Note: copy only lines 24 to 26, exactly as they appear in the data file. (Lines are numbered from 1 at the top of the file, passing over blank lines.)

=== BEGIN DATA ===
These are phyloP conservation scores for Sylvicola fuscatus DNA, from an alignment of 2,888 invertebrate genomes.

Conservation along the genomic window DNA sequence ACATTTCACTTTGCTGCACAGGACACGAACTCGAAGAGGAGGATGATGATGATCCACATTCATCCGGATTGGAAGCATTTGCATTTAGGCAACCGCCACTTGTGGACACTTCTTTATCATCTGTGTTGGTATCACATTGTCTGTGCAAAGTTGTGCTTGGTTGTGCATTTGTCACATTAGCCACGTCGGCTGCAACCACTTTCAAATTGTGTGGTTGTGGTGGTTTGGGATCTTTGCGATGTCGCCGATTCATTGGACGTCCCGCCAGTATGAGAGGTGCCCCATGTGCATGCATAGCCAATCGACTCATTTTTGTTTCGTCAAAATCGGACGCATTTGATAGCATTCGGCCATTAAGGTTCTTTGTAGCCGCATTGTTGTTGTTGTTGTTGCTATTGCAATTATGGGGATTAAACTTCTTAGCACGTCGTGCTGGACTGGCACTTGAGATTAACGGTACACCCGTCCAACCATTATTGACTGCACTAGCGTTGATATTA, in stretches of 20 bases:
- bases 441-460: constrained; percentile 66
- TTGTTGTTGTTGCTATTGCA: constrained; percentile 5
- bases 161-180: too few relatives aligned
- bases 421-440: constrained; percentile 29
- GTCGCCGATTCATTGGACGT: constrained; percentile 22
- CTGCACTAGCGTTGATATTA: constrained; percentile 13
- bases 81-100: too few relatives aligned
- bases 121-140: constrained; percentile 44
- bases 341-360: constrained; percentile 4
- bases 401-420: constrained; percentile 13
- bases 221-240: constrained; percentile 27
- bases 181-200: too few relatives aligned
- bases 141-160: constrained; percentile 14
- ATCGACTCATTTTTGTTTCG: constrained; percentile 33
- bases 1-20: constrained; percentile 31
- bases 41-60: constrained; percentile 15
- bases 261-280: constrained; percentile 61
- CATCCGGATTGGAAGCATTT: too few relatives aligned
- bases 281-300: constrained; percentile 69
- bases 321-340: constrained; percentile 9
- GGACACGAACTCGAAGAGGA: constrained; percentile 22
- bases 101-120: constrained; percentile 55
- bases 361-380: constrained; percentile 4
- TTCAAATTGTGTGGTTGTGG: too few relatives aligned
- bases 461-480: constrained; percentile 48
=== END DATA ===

- bases 101-120: constrained; percentile 55
- bases 361-380: constrained; percentile 4
- TTCAAATTGTGTGGTTGTGG: too few relatives aligned